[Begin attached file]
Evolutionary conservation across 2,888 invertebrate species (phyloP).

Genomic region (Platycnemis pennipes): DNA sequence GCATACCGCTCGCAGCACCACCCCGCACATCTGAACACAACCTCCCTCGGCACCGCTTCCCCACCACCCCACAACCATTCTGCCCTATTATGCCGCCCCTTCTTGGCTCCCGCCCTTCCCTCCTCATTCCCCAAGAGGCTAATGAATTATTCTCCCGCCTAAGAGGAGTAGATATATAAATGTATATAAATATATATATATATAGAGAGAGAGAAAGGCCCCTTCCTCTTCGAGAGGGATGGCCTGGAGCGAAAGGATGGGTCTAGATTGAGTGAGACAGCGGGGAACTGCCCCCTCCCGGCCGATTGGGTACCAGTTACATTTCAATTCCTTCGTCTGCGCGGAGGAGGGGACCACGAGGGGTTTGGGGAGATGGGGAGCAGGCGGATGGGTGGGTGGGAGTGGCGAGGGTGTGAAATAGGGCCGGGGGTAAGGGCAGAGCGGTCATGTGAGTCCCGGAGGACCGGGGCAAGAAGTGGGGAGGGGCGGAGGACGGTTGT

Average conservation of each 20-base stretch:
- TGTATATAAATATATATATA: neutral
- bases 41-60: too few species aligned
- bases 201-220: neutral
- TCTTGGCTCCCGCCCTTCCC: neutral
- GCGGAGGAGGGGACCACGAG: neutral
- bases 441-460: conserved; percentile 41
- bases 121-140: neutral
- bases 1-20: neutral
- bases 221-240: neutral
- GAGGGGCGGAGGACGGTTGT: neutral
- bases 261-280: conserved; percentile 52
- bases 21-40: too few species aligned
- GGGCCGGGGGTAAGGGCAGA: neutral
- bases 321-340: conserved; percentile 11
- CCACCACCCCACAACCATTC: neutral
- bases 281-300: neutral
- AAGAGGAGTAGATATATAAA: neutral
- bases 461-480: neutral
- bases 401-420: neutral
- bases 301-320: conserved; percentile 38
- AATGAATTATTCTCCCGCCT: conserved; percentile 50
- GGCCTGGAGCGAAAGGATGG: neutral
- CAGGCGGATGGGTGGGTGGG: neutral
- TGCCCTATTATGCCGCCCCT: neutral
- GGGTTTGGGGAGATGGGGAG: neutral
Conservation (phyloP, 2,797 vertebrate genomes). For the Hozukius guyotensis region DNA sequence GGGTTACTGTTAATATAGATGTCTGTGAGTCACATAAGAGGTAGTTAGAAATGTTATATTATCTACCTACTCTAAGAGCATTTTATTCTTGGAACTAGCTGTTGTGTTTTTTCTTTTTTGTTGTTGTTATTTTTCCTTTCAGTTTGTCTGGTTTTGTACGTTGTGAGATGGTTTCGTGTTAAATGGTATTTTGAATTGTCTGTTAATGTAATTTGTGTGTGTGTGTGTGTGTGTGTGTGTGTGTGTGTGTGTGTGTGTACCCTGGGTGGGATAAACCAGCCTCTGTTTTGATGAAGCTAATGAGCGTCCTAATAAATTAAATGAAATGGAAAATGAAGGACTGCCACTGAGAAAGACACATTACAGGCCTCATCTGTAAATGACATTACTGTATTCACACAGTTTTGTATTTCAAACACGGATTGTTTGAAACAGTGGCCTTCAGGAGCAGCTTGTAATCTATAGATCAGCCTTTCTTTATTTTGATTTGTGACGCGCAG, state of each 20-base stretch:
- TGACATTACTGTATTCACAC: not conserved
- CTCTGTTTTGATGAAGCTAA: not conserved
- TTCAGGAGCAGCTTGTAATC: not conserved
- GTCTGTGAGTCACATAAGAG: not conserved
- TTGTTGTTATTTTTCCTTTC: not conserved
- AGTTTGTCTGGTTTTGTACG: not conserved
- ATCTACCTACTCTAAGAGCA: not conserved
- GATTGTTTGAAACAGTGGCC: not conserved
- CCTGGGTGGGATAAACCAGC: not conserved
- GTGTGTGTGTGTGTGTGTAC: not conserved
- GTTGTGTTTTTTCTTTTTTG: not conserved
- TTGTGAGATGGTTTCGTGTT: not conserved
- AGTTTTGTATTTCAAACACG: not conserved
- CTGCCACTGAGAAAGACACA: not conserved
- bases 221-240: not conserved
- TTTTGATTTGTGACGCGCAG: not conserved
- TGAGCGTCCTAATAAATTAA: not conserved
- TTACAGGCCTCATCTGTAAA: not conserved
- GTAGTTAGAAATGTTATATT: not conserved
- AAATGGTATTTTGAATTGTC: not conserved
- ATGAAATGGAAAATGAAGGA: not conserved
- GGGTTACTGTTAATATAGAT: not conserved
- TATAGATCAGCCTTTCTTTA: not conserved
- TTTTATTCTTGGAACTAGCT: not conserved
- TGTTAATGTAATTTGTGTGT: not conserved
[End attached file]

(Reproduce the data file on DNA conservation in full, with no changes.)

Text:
Evolutionary conservation across 2,888 invertebrate species (phyloP).

Genomic region (Platycnemis pennipes): DNA sequence GCATACCGCTCGCAGCACCACCCCGCACATCTGAACACAACCTCCCTCGGCACCGCTTCCCCACCACCCCACAACCATTCTGCCCTATTATGCCGCCCCTTCTTGGCTCCCGCCCTTCCCTCCTCATTCCCCAAGAGGCTAATGAATTATTCTCCCGCCTAAGAGGAGTAGATATATAAATGTATATAAATATATATATATATAGAGAGAGAGAAAGGCCCCTTCCTCTTCGAGAGGGATGGCCTGGAGCGAAAGGATGGGTCTAGATTGAGTGAGACAGCGGGGAACTGCCCCCTCCCGGCCGATTGGGTACCAGTTACATTTCAATTCCTTCGTCTGCGCGGAGGAGGGGACCACGAGGGGTTTGGGGAGATGGGGAGCAGGCGGATGGGTGGGTGGGAGTGGCGAGGGTGTGAAATAGGGCCGGGGGTAAGGGCAGAGCGGTCATGTGAGTCCCGGAGGACCGGGGCAAGAAGTGGGGAGGGGCGGAGGACGGTTGT

Average conservation of each 20-base stretch:
- TGTATATAAATATATATATA: neutral
- bases 41-60: too few species aligned
- bases 201-220: neutral
- TCTTGGCTCCCGCCCTTCCC: neutral
- GCGGAGGAGGGGACCACGAG: neutral
- bases 441-460: conserved; percentile 41
- bases 121-140: neutral
- bases 1-20: neutral
- bases 221-240: neutral
- GAGGGGCGGAGGACGGTTGT: neutral
- bases 261-280: conserved; percentile 52
- bases 21-40: too few species aligned
- GGGCCGGGGGTAAGGGCAGA: neutral
- bases 321-340: conserved; percentile 11
- CCACCACCCCACAACCATTC: neutral
- bases 281-300: neutral
- AAGAGGAGTAGATATATAAA: neutral
- bases 461-480: neutral
- bases 401-420: neutral
- bases 301-320: conserved; percentile 38
- AATGAATTATTCTCCCGCCT: conserved; percentile 50
- GGCCTGGAGCGAAAGGATGG: neutral
- CAGGCGGATGGGTGGGTGGG: neutral
- TGCCCTATTATGCCGCCCCT: neutral
- GGGTTTGGGGAGATGGGGAG: neutral
Conservation (phyloP, 2,797 vertebrate genomes). For the Hozukius guyotensis region DNA sequence GGGTTACTGTTAATATAGATGTCTGTGAGTCACATAAGAGGTAGTTAGAAATGTTATATTATCTACCTACTCTAAGAGCATTTTATTCTTGGAACTAGCTGTTGTGTTTTTTCTTTTTTGTTGTTGTTATTTTTCCTTTCAGTTTGTCTGGTTTTGTACGTTGTGAGATGGTTTCGTGTTAAATGGTATTTTGAATTGTCTGTTAATGTAATTTGTGTGTGTGTGTGTGTGTGTGTGTGTGTGTGTGTGTGTGTGTGTACCCTGGGTGGGATAAACCAGCCTCTGTTTTGATGAAGCTAATGAGCGTCCTAATAAATTAAATGAAATGGAAAATGAAGGACTGCCACTGAGAAAGACACATTACAGGCCTCATCTGTAAATGACATTACTGTATTCACACAGTTTTGTATTTCAAACACGGATTGTTTGAAACAGTGGCCTTCAGGAGCAGCTTGTAATCTATAGATCAGCCTTTCTTTATTTTGATTTGTGACGCGCAG, state of each 20-base stretch:
- TGACATTACTGTATTCACAC: not conserved
- CTCTGTTTTGATGAAGCTAA: not conserved
- TTCAGGAGCAGCTTGTAATC: not conserved
- GTCTGTGAGTCACATAAGAG: not conserved
- TTGTTGTTATTTTTCCTTTC: not conserved
- AGTTTGTCTGGTTTTGTACG: not conserved
- ATCTACCTACTCTAAGAGCA: not conserved
- GATTGTTTGAAACAGTGGCC: not conserved
- CCTGGGTGGGATAAACCAGC: not conserved
- GTGTGTGTGTGTGTGTGTAC: not conserved
- GTTGTGTTTTTTCTTTTTTG: not conserved
- TTGTGAGATGGTTTCGTGTT: not conserved
- AGTTTTGTATTTCAAACACG: not conserved
- CTGCCACTGAGAAAGACACA: not conserved
- bases 221-240: not conserved
- TTTTGATTTGTGACGCGCAG: not conserved
- TGAGCGTCCTAATAAATTAA: not conserved
- TTACAGGCCTCATCTGTAAA: not conserved
- GTAGTTAGAAATGTTATATT: not conserved
- AAATGGTATTTTGAATTGTC: not conserved
- ATGAAATGGAAAATGAAGGA: not conserved
- GGGTTACTGTTAATATAGAT: not conserved
- TATAGATCAGCCTTTCTTTA: not conserved
- TTTTATTCTTGGAACTAGCT: not conserved
- TGTTAATGTAATTTGTGTGT: not conserved